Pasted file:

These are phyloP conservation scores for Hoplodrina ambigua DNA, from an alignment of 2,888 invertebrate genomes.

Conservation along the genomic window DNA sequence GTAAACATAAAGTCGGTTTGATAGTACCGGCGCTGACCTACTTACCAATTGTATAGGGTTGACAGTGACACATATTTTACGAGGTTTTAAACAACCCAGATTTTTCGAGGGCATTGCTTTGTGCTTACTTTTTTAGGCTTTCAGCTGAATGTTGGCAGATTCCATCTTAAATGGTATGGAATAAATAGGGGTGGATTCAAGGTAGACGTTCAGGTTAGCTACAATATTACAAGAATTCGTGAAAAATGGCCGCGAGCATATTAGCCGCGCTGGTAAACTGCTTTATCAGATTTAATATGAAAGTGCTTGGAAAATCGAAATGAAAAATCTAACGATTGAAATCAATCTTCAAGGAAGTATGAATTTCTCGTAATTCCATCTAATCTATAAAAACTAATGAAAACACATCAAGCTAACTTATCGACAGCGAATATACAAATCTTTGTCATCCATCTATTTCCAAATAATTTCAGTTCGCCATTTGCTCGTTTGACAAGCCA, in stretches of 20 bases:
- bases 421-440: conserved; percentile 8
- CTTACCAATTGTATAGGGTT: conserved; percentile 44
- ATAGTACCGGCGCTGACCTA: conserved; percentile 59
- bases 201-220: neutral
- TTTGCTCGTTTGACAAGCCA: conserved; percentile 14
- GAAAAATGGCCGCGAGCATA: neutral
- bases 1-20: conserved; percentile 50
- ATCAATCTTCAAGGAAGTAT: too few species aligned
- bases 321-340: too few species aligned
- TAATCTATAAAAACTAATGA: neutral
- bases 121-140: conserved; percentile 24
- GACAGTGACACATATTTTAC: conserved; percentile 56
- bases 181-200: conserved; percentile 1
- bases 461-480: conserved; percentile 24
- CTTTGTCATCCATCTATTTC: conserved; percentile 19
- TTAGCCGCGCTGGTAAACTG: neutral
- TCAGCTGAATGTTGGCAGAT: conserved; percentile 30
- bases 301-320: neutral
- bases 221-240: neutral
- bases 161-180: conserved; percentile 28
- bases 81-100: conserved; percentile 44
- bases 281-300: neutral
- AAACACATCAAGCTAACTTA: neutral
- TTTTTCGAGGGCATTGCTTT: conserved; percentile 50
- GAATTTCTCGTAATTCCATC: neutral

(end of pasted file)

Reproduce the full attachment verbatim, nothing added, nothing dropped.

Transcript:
These are phyloP conservation scores for Hoplodrina ambigua DNA, from an alignment of 2,888 invertebrate genomes.

Conservation along the genomic window DNA sequence GTAAACATAAAGTCGGTTTGATAGTACCGGCGCTGACCTACTTACCAATTGTATAGGGTTGACAGTGACACATATTTTACGAGGTTTTAAACAACCCAGATTTTTCGAGGGCATTGCTTTGTGCTTACTTTTTTAGGCTTTCAGCTGAATGTTGGCAGATTCCATCTTAAATGGTATGGAATAAATAGGGGTGGATTCAAGGTAGACGTTCAGGTTAGCTACAATATTACAAGAATTCGTGAAAAATGGCCGCGAGCATATTAGCCGCGCTGGTAAACTGCTTTATCAGATTTAATATGAAAGTGCTTGGAAAATCGAAATGAAAAATCTAACGATTGAAATCAATCTTCAAGGAAGTATGAATTTCTCGTAATTCCATCTAATCTATAAAAACTAATGAAAACACATCAAGCTAACTTATCGACAGCGAATATACAAATCTTTGTCATCCATCTATTTCCAAATAATTTCAGTTCGCCATTTGCTCGTTTGACAAGCCA, in stretches of 20 bases:
- bases 421-440: conserved; percentile 8
- CTTACCAATTGTATAGGGTT: conserved; percentile 44
- ATAGTACCGGCGCTGACCTA: conserved; percentile 59
- bases 201-220: neutral
- TTTGCTCGTTTGACAAGCCA: conserved; percentile 14
- GAAAAATGGCCGCGAGCATA: neutral
- bases 1-20: conserved; percentile 50
- ATCAATCTTCAAGGAAGTAT: too few species aligned
- bases 321-340: too few species aligned
- TAATCTATAAAAACTAATGA: neutral
- bases 121-140: conserved; percentile 24
- GACAGTGACACATATTTTAC: conserved; percentile 56
- bases 181-200: conserved; percentile 1
- bases 461-480: conserved; percentile 24
- CTTTGTCATCCATCTATTTC: conserved; percentile 19
- TTAGCCGCGCTGGTAAACTG: neutral
- TCAGCTGAATGTTGGCAGAT: conserved; percentile 30
- bases 301-320: neutral
- bases 221-240: neutral
- bases 161-180: conserved; percentile 28
- bases 81-100: conserved; percentile 44
- bases 281-300: neutral
- AAACACATCAAGCTAACTTA: neutral
- TTTTTCGAGGGCATTGCTTT: conserved; percentile 50
- GAATTTCTCGTAATTCCATC: neutral